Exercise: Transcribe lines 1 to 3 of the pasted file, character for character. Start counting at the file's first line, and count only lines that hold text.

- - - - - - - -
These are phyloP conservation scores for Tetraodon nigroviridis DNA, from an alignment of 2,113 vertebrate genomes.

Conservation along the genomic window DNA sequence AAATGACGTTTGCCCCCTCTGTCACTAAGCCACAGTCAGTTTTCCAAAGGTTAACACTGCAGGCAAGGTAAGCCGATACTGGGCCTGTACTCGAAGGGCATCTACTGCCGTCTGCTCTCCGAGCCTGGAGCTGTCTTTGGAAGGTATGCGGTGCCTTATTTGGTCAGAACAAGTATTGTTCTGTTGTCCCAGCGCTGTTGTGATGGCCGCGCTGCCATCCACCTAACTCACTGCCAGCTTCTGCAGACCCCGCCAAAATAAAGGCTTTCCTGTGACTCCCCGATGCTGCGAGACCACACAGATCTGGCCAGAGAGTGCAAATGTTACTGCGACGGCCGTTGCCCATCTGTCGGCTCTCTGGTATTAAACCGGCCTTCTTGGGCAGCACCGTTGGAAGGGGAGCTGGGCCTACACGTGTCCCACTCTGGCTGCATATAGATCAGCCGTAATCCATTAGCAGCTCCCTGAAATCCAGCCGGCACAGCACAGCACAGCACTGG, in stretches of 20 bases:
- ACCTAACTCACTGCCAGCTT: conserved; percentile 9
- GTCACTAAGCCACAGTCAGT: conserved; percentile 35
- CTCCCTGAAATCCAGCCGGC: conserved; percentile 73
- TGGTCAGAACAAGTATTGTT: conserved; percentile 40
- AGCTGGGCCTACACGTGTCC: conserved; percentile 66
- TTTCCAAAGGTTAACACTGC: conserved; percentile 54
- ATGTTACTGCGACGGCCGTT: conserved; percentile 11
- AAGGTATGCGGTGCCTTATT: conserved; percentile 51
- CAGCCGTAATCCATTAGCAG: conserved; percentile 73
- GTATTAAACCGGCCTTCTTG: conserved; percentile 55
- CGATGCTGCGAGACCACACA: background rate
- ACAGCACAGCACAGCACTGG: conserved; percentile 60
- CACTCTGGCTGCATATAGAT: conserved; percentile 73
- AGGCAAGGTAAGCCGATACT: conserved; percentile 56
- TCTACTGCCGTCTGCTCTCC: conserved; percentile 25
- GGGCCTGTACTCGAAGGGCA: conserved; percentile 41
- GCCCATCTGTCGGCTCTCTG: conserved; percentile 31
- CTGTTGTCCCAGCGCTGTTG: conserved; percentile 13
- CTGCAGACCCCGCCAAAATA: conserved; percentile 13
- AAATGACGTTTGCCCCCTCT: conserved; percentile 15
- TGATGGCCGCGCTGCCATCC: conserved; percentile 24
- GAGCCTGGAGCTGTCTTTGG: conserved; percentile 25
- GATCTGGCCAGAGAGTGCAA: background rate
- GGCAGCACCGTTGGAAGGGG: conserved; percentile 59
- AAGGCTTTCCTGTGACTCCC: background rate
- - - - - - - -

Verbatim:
These are phyloP conservation scores for Tetraodon nigroviridis DNA, from an alignment of 2,113 vertebrate genomes.

Conservation along the genomic window DNA sequence AAATGACGTTTGCCCCCTCTGTCACTAAGCCACAGTCAGTTTTCCAAAGGTTAACACTGCAGGCAAGGTAAGCCGATACTGGGCCTGTACTCGAAGGGCATCTACTGCCGTCTGCTCTCCGAGCCTGGAGCTGTCTTTGGAAGGTATGCGGTGCCTTATTTGGTCAGAACAAGTATTGTTCTGTTGTCCCAGCGCTGTTGTGATGGCCGCGCTGCCATCCACCTAACTCACTGCCAGCTTCTGCAGACCCCGCCAAAATAAAGGCTTTCCTGTGACTCCCCGATGCTGCGAGACCACACAGATCTGGCCAGAGAGTGCAAATGTTACTGCGACGGCCGTTGCCCATCTGTCGGCTCTCTGGTATTAAACCGGCCTTCTTGGGCAGCACCGTTGGAAGGGGAGCTGGGCCTACACGTGTCCCACTCTGGCTGCATATAGATCAGCCGTAATCCATTAGCAGCTCCCTGAAATCCAGCCGGCACAGCACAGCACAGCACTGG, in stretches of 20 bases:
- ACCTAACTCACTGCCAGCTT: conserved; percentile 9